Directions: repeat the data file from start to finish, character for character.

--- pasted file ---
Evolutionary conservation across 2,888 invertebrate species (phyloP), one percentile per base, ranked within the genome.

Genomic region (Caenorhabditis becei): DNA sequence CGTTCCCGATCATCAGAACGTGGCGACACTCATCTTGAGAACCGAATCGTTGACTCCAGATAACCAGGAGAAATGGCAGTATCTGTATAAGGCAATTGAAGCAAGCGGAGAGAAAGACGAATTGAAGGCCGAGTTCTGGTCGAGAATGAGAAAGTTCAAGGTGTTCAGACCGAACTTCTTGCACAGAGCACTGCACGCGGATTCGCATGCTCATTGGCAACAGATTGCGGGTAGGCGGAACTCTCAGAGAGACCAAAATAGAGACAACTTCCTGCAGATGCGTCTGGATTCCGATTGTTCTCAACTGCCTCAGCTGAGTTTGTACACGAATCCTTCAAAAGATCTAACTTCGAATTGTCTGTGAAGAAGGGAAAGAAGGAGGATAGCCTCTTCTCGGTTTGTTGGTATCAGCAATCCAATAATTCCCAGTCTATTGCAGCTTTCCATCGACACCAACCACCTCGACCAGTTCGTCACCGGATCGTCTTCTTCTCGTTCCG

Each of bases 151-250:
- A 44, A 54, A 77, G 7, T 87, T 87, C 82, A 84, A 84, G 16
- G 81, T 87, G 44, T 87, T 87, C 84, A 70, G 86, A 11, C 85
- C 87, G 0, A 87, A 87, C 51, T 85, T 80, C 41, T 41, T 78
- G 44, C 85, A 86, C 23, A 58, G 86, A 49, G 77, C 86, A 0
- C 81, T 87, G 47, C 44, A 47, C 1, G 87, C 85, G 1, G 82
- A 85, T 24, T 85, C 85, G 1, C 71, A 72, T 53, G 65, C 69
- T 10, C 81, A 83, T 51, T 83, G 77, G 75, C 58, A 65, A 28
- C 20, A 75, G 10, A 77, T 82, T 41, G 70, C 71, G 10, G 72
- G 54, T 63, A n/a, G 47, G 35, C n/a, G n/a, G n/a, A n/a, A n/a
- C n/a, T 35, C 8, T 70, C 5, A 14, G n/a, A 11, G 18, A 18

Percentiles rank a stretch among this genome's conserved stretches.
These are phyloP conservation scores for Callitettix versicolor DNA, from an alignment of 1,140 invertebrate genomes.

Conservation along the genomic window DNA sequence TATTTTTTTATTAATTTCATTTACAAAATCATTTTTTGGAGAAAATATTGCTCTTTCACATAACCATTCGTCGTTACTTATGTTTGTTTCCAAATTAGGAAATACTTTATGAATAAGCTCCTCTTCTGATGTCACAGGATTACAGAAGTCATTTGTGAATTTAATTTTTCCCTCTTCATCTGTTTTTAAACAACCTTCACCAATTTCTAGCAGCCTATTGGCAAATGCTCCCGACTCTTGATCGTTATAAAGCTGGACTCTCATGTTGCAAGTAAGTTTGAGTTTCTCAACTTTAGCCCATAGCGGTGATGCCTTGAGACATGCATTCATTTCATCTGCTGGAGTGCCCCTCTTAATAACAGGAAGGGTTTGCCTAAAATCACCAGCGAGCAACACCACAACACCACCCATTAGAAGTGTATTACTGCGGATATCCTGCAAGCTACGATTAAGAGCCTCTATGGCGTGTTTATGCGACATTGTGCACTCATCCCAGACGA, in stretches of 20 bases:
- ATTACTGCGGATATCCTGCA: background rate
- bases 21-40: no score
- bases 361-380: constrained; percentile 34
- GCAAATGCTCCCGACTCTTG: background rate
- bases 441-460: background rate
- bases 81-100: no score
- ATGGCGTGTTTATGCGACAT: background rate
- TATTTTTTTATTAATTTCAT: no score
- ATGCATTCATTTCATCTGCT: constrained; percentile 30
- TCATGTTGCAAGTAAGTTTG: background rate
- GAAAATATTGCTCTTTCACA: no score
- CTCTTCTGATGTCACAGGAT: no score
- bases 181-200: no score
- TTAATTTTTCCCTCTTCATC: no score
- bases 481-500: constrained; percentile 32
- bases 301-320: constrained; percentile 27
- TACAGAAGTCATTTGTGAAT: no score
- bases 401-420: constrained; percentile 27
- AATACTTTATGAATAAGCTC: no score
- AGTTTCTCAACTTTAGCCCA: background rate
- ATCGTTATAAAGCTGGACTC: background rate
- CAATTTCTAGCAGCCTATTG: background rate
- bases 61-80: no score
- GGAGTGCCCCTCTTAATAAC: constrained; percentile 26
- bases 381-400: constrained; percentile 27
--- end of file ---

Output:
Evolutionary conservation across 2,888 invertebrate species (phyloP), one percentile per base, ranked within the genome.

Genomic region (Caenorhabditis becei): DNA sequence CGTTCCCGATCATCAGAACGTGGCGACACTCATCTTGAGAACCGAATCGTTGACTCCAGATAACCAGGAGAAATGGCAGTATCTGTATAAGGCAATTGAAGCAAGCGGAGAGAAAGACGAATTGAAGGCCGAGTTCTGGTCGAGAATGAGAAAGTTCAAGGTGTTCAGACCGAACTTCTTGCACAGAGCACTGCACGCGGATTCGCATGCTCATTGGCAACAGATTGCGGGTAGGCGGAACTCTCAGAGAGACCAAAATAGAGACAACTTCCTGCAGATGCGTCTGGATTCCGATTGTTCTCAACTGCCTCAGCTGAGTTTGTACACGAATCCTTCAAAAGATCTAACTTCGAATTGTCTGTGAAGAAGGGAAAGAAGGAGGATAGCCTCTTCTCGGTTTGTTGGTATCAGCAATCCAATAATTCCCAGTCTATTGCAGCTTTCCATCGACACCAACCACCTCGACCAGTTCGTCACCGGATCGTCTTCTTCTCGTTCCG

Each of bases 151-250:
- A 44, A 54, A 77, G 7, T 87, T 87, C 82, A 84, A 84, G 16
- G 81, T 87, G 44, T 87, T 87, C 84, A 70, G 86, A 11, C 85
- C 87, G 0, A 87, A 87, C 51, T 85, T 80, C 41, T 41, T 78
- G 44, C 85, A 86, C 23, A 58, G 86, A 49, G 77, C 86, A 0
- C 81, T 87, G 47, C 44, A 47, C 1, G 87, C 85, G 1, G 82
- A 85, T 24, T 85, C 85, G 1, C 71, A 72, T 53, G 65, C 69
- T 10, C 81, A 83, T 51, T 83, G 77, G 75, C 58, A 65, A 28
- C 20, A 75, G 10, A 77, T 82, T 41, G 70, C 71, G 10, G 72
- G 54, T 63, A n/a, G 47, G 35, C n/a, G n/a, G n/a, A n/a, A n/a
- C n/a, T 35, C 8, T 70, C 5, A 14, G n/a, A 11, G 18, A 18

Percentiles rank a stretch among this genome's conserved stretches.
These are phyloP conservation scores for Callitettix versicolor DNA, from an alignment of 1,140 invertebrate genomes.

Conservation along the genomic window DNA sequence TATTTTTTTATTAATTTCATTTACAAAATCATTTTTTGGAGAAAATATTGCTCTTTCACATAACCATTCGTCGTTACTTATGTTTGTTTCCAAATTAGGAAATACTTTATGAATAAGCTCCTCTTCTGATGTCACAGGATTACAGAAGTCATTTGTGAATTTAATTTTTCCCTCTTCATCTGTTTTTAAACAACCTTCACCAATTTCTAGCAGCCTATTGGCAAATGCTCCCGACTCTTGATCGTTATAAAGCTGGACTCTCATGTTGCAAGTAAGTTTGAGTTTCTCAACTTTAGCCCATAGCGGTGATGCCTTGAGACATGCATTCATTTCATCTGCTGGAGTGCCCCTCTTAATAACAGGAAGGGTTTGCCTAAAATCACCAGCGAGCAACACCACAACACCACCCATTAGAAGTGTATTACTGCGGATATCCTGCAAGCTACGATTAAGAGCCTCTATGGCGTGTTTATGCGACATTGTGCACTCATCCCAGACGA, in stretches of 20 bases:
- ATTACTGCGGATATCCTGCA: background rate
- bases 21-40: no score
- bases 361-380: constrained; percentile 34
- GCAAATGCTCCCGACTCTTG: background rate
- bases 441-460: background rate
- bases 81-100: no score
- ATGGCGTGTTTATGCGACAT: background rate
- TATTTTTTTATTAATTTCAT: no score
- ATGCATTCATTTCATCTGCT: constrained; percentile 30
- TCATGTTGCAAGTAAGTTTG: background rate
- GAAAATATTGCTCTTTCACA: no score
- CTCTTCTGATGTCACAGGAT: no score
- bases 181-200: no score
- TTAATTTTTCCCTCTTCATC: no score
- bases 481-500: constrained; percentile 32
- bases 301-320: constrained; percentile 27
- TACAGAAGTCATTTGTGAAT: no score
- bases 401-420: constrained; percentile 27
- AATACTTTATGAATAAGCTC: no score
- AGTTTCTCAACTTTAGCCCA: background rate
- ATCGTTATAAAGCTGGACTC: background rate
- CAATTTCTAGCAGCCTATTG: background rate
- bases 61-80: no score
- GGAGTGCCCCTCTTAATAAC: constrained; percentile 26
- bases 381-400: constrained; percentile 27